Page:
At its last meeting of 2014, held at South High School, the Denver school board voted to finalize placement for several new schools and to approve its evaluation of superintendent Tom Boasberg.
The district confirmed its enrollment for the 2014-15 school year and laid out projections for the future. The district enrolls just over 90,000 preK-12 students, 83,938 in K-12.
District officials also presented this year’s “call for quality schools,” in which DPS lays out where it anticipates placing new charter or district schools.
According to the presentation, DPS will likely need additional elementary and middle school seats in Stapleton; elementary schools to replace Pioneer Charter School, in Near Northeast, which recently announced plans to close; a new elementary school and more middle school seats in the northwest section of Near Northeast; and a replacement elementary school in southwest Denver.
Board member Arturo Jimenez contested the goals of the district’s call for quality schools and several otherwise-unanimous votes, including a change to the district’s calendar.
[Check out our board tracker for a rundown of how board members voted on each item on tonight’s agenda.]
Chief academic officer Alyssa Whitehead-Bust told the board that the district is increasing opportunities for communities to weigh in about what new schools in their areas should look like.
Board member Jimenez asked how the district was ensuring that its charter schools were actually improving education for students and whether it was sacrificing resources better allotted to district schools. “Are we becoming more of an authorizer for outside entities rather than running our own schools?”
Whitehead-Bust said the district is focusing on improving its existing schools, and has a series of evaluators monitoring charter schools.
District chief schools officer Susana Cordova also rushed up to the mic to respond. She said that the district has specifically reached out to charter schools that have had successes with bilingual education, English learners and school turnaround.
Jimenez was also the sole vote against the board’s evaluation of superintendent Tom Boasberg. The evaluation commends the superintendent for, among other things, improving communications in the district, leadership, and for a number of academic and managerial achievements. It includes concerns about continued turnover in parts of the district and Common Core roll-out.
Jimenez said he is particularly concerned that the district has not yet adopted Common Core-aligned resources.
“We really should be having discussions about conditions of employment when we have such an important piece of district work that has gone unfulfilled at this time,” Jimenez said. “I’m going to take public issue with our evaluation process.”
“There’s a significant work we have to do,” Boasberg said. “This is a struggle all schools and school districts are working on.” He said the district is continuing its search for resources, and that a district task force chose deliberately not to adopt some resources that it deemed to be not worth the investment.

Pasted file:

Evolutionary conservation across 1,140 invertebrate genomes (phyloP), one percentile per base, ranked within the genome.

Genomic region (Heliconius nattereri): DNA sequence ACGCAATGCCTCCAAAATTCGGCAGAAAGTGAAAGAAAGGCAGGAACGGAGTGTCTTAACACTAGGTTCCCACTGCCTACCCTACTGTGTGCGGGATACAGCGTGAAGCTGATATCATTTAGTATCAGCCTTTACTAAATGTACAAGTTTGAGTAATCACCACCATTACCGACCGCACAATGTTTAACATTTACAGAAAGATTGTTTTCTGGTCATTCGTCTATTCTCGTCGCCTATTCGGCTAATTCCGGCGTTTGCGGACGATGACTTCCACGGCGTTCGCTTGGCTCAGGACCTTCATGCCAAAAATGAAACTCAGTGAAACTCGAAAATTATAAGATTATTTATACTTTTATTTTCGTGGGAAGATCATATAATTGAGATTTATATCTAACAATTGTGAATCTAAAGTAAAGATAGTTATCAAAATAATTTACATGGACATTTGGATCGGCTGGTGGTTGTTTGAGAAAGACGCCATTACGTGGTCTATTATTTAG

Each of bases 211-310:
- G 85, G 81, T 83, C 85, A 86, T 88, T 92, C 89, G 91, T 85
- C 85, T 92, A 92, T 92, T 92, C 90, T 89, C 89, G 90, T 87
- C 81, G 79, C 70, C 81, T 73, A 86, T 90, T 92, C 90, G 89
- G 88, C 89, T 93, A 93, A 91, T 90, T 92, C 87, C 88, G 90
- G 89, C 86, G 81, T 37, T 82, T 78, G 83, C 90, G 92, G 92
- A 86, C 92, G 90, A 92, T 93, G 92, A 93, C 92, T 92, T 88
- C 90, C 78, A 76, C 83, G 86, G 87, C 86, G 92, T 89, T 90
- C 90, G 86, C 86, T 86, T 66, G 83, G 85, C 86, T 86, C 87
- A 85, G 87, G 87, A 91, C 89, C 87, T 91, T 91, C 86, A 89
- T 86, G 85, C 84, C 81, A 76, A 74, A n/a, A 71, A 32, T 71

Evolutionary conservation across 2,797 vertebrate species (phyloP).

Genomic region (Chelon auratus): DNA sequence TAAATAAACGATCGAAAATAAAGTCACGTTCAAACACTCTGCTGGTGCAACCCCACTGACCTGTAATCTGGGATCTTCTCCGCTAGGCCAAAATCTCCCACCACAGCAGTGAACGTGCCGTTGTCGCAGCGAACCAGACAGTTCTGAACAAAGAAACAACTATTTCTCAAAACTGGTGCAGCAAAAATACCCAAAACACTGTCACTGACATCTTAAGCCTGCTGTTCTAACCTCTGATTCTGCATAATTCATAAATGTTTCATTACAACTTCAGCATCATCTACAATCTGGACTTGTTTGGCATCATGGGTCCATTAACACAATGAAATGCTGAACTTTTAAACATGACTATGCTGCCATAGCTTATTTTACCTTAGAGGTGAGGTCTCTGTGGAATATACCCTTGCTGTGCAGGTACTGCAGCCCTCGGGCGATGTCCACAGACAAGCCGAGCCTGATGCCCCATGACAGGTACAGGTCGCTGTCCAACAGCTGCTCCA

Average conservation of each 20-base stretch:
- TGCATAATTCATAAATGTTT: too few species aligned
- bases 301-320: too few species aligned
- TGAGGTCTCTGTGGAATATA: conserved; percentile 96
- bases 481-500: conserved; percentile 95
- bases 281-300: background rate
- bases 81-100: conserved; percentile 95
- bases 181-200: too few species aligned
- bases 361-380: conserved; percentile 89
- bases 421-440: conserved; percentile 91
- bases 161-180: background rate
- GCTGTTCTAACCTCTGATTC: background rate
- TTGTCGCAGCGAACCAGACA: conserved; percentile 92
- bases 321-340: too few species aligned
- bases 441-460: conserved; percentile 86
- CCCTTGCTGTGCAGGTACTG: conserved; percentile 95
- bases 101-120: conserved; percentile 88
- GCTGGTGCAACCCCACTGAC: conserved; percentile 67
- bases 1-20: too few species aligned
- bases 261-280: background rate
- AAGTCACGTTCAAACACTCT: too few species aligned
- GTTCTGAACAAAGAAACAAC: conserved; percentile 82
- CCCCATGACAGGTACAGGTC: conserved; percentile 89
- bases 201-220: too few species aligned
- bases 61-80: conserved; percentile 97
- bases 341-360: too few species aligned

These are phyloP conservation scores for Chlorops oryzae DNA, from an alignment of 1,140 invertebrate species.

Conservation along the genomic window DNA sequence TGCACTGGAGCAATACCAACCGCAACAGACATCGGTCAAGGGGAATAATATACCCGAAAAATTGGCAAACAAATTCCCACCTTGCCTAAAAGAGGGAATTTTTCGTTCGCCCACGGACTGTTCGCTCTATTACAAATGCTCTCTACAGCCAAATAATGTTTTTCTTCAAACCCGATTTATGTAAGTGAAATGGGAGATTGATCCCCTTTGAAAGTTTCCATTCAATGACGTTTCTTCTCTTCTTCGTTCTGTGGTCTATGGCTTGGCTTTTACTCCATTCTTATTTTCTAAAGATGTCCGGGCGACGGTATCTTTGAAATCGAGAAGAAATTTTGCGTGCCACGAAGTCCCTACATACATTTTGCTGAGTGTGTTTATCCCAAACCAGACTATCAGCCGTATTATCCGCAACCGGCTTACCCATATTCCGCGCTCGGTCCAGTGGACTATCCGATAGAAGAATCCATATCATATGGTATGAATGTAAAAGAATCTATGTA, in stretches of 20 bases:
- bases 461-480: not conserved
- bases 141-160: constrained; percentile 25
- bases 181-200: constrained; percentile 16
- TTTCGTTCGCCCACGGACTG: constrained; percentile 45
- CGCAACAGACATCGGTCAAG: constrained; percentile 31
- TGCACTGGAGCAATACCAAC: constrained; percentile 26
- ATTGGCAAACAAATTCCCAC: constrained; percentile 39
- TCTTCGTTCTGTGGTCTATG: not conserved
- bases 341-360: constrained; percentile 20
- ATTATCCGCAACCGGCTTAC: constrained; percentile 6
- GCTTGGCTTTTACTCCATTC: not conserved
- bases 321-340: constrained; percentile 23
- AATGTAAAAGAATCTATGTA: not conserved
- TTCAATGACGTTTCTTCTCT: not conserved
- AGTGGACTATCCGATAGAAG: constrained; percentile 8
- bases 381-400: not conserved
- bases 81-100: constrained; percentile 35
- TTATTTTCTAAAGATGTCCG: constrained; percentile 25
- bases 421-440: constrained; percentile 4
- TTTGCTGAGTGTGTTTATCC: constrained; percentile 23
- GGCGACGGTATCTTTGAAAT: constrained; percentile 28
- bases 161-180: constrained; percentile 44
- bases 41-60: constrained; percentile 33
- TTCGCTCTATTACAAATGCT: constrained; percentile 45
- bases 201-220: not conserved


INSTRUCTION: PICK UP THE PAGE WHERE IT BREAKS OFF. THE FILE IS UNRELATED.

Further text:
“We’re continuing to supply materials to bridge the gap,” he said.
Board president Haynes said the board would be setting new goals for the superintendent, aligned with Denver Plan.
The board voted to approve plans to place Rocky Mountain Prep and Compass Academy in the Kepner Middle School building temporarily. Those plans had been put on hold in November so the district could determine how they fit with its obligations to English learners in southwest Denver. The district plans to ultimately place a new district-run school and a school run by charter operator Strive in 2015-16. The current program in the school is being phased out.
Still, Jimenez reiterated a concern that placing Compass and Rocky Mountain Prep in the school, even temporarily, represented the district skirting the requirements of a consent decree that governs how Denver Public Schools educates its English learners.
Board president Happy Haynes clarified that the two charter schools are not intended to fulfill the district’s requirement to offer a native language program for English learners in the Kepner building.
“It is our intent to work with [Compass and Rocky Mountain Prep] to find a permanent home,” said superintendent Boasberg. “It is not our intent that they would replace the district school.”
The board also voted to approve placing a new competency-based high school in the Byers building next year. The competency-based school will share a building with DSST:Byers for two years. In a competency-based school students move through grades based not on seat time but on their ability to demonstrate mastery of academic skills.
Two schools, High Tech Elementary and Denver Discovery Middle, had their innovation plans approved. The board heard lengthy presentations from school leaders, teachers, parents, and students at a work session earlier this week.
Board member Jimenez again raised concerns, saying that he was concerned that the innovation status removed work protections for teachers.
Board members Barbara O’Brien, Landri Taylor, and Mike Johnson all spoke in favor of the innovation schools. Johnson singled out the schools’ focus on finding time in the school day for teachers to work together.
Earlier in the meeting, the district singled out schools that were recognized by the Colorado Department of Education for outstanding results. More Denver schools were singled out by the department than schools from any other district.
Haynes said that the district will co-host a conversation about the issues raised by students in a series of protests against police brutality and discrimination, in conjunction with Denver Mayor Michael Hancock, tomorrow, and that the district will host student-led conversations and a conference early in the new year.